Recently, a research team led by Prof. DENG Dehui in the Dalian Institute of Chemical Physics (DICP) of the Chinese Academy of Sciences and their collaborators explored the reaction mechanisms of electrocatalytic CO2 reduction reaction (CO2RR) to CO using well-defined metal-N4 sites.
Calculated free energy diagram of the intermediate structures and CO Faradaic efficiency at -0.8 V versus RHE for all MePcs. (Image by ZHANG Zheng and GAO Hehua)
Metal-containing nitrogen-doped carbon (metal-N-C) was found exhibiting promising electrocatalytic activity for CO2RR to CO. However, due to the great challenge in controllable synthesis of uniform and well-defined metal-N-C structures, the active sites and the reaction mechanisms are still under debate and need to be clarified. In addition, the optimum metal-N-C catalyst for CO2RR is still not determined.
Based on previous work on metal-N4 active sites and related catalytic reactions, the scientists found that metal phthalocyanines (MePcs) with well-defined metal-N4 structures could be used as model catalysts to study the underlying active centers and reaction mechanisms of electrochemical CO2RR.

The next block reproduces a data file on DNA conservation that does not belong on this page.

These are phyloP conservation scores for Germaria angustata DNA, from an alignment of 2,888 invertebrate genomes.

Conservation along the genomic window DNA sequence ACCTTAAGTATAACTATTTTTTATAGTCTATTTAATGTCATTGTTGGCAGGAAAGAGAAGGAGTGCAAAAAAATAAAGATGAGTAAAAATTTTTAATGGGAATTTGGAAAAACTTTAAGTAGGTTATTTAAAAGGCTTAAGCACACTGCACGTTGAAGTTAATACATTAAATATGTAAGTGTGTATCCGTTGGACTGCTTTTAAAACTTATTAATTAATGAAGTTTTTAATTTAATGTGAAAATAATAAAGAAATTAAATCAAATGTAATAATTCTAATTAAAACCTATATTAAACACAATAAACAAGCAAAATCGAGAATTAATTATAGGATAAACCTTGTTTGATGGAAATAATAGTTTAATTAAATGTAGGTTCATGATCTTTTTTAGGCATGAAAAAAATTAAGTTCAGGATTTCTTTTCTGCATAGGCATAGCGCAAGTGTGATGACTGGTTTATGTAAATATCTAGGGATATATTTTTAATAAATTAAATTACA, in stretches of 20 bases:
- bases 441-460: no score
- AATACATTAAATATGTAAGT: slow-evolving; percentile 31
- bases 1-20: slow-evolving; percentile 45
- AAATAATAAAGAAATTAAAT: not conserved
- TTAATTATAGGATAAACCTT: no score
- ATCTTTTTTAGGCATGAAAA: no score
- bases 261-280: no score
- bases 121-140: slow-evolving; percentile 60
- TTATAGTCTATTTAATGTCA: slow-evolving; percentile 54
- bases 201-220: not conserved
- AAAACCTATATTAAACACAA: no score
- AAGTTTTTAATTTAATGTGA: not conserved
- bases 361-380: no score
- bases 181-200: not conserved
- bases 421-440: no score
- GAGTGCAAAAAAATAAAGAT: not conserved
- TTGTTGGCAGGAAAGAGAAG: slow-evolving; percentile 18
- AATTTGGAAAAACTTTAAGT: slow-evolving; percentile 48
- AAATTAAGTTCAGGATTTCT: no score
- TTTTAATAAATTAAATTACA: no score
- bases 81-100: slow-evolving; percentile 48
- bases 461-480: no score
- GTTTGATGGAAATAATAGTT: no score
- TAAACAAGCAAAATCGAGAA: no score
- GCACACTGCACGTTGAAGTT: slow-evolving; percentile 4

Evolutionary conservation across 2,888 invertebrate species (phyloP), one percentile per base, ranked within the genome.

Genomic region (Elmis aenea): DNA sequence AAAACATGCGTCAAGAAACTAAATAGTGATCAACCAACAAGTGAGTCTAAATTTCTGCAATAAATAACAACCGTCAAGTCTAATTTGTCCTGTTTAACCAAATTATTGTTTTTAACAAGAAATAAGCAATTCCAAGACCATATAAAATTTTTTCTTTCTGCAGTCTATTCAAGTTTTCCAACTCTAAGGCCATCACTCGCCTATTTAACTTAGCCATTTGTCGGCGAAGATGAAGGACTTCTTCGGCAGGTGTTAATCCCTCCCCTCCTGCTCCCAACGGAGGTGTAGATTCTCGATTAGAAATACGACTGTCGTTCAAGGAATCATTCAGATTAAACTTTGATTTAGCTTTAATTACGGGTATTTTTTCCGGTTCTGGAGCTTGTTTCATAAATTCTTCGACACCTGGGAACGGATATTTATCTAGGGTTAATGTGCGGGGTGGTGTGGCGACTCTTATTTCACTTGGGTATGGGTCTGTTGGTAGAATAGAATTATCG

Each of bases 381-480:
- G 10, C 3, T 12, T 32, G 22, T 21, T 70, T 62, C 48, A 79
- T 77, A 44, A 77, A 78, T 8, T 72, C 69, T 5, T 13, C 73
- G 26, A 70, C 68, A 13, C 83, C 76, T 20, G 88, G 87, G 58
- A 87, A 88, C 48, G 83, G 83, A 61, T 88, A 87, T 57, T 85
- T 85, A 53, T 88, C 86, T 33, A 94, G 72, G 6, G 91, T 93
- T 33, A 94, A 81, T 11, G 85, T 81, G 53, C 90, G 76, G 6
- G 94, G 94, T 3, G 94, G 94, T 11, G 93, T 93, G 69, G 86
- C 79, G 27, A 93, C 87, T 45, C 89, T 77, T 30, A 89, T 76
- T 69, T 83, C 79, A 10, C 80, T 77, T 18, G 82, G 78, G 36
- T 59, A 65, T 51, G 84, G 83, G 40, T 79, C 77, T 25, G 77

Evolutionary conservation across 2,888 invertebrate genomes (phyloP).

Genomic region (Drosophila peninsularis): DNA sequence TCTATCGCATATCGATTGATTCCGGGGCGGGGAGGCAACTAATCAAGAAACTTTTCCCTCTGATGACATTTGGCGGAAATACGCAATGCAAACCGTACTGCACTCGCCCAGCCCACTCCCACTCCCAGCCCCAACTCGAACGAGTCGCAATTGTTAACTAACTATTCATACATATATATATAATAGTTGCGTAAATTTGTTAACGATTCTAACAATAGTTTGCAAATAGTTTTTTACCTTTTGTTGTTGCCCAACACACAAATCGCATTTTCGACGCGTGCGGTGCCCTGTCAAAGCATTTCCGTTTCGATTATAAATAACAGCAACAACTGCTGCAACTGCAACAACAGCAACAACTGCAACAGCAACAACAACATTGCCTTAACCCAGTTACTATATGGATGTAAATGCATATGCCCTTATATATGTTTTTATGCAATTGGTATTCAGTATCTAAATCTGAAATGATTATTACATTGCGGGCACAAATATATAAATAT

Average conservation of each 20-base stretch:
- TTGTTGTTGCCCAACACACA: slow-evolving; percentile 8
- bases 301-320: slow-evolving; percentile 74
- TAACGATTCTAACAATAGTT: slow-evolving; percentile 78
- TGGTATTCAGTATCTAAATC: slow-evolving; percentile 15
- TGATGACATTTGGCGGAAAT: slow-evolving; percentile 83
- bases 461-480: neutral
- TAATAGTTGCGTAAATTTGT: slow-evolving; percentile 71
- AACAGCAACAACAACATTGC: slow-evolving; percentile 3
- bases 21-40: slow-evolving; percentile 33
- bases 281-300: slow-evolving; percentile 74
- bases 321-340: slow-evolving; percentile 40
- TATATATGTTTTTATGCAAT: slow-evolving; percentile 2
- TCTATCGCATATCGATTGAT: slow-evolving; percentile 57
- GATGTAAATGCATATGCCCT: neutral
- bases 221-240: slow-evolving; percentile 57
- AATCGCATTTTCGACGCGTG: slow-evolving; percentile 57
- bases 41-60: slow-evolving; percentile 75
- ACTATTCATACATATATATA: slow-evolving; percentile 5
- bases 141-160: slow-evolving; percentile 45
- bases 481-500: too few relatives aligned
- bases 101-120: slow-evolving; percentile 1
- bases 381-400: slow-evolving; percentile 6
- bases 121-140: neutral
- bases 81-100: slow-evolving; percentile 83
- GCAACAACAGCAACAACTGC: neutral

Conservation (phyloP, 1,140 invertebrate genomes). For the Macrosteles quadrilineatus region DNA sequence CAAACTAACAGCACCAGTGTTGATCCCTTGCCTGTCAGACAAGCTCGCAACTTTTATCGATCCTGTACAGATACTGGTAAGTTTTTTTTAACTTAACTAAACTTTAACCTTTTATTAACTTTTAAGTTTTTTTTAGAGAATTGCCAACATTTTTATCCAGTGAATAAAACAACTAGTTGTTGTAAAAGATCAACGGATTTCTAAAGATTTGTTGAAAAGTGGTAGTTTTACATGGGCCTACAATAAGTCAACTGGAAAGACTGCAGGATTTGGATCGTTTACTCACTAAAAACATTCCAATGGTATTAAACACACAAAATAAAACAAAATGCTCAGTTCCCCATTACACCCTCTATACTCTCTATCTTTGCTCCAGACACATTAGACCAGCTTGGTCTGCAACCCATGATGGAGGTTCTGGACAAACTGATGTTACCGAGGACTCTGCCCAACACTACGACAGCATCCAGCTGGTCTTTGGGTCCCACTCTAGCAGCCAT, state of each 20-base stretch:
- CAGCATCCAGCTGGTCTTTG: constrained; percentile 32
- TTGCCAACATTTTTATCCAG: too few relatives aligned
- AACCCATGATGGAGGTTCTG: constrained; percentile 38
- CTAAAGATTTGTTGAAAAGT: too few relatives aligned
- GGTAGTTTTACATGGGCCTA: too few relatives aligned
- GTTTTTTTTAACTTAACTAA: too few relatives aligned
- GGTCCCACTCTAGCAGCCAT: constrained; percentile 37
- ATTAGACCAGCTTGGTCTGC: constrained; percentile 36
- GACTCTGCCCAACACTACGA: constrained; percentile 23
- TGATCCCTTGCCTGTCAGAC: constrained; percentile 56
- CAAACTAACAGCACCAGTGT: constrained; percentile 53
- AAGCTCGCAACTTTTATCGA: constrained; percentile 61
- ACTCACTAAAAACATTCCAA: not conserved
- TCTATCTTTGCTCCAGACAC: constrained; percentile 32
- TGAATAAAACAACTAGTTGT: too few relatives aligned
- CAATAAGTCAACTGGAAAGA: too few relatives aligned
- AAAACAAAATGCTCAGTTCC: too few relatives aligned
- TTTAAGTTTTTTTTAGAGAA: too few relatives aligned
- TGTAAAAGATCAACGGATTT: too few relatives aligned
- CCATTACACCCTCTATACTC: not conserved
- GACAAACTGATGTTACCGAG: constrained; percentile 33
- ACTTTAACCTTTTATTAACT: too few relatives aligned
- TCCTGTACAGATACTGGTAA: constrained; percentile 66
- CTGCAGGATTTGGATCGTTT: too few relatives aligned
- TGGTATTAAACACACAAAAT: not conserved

In this study, they combined density functional theory calculations, electrochemical experiments and in situ XAS characterizations to explore the reaction mechanisms of electrochemical CO2 reduction reaction to CO using MePcs with well-defined metal-N4 sites.
Both theoretical and experimental studies identified CoPc as the optimum catalyst for selective CO2RR to CO among all the MePc candidates. The Co site in CoPc served as the active center and its high activity for CO2RR originates from the moderate *CO binding energy on the Co site which accommodated the *COOH formation and the *CO desorption. The optimized CoPc catalyst could achieve a maximal Faradaic efficiency of 99%, and maintained a long-term stability.
This study clearly illustrates the active center, reaction mechanism, and the activity trend on these well-defined metal-N4 sites, and paves a way towards rational design of highly efficient metal-N-C electrocatalysts for CO2RR.
The research entitled "Understanding the reaction mechanisms of well-defined metal-N4 sites in electrocatalytic CO2 reduction" was published in Angew. Chem. Int. Ed.
This work was supported by Ministry of Science and Technology of China, National Natural Science Foundation of China, Key Research Program of Frontier Sciences of the Chinese Academy of Sciences, and Collaborative Innovation Center of Chemistry for Energy Materials (2011. iChEM).
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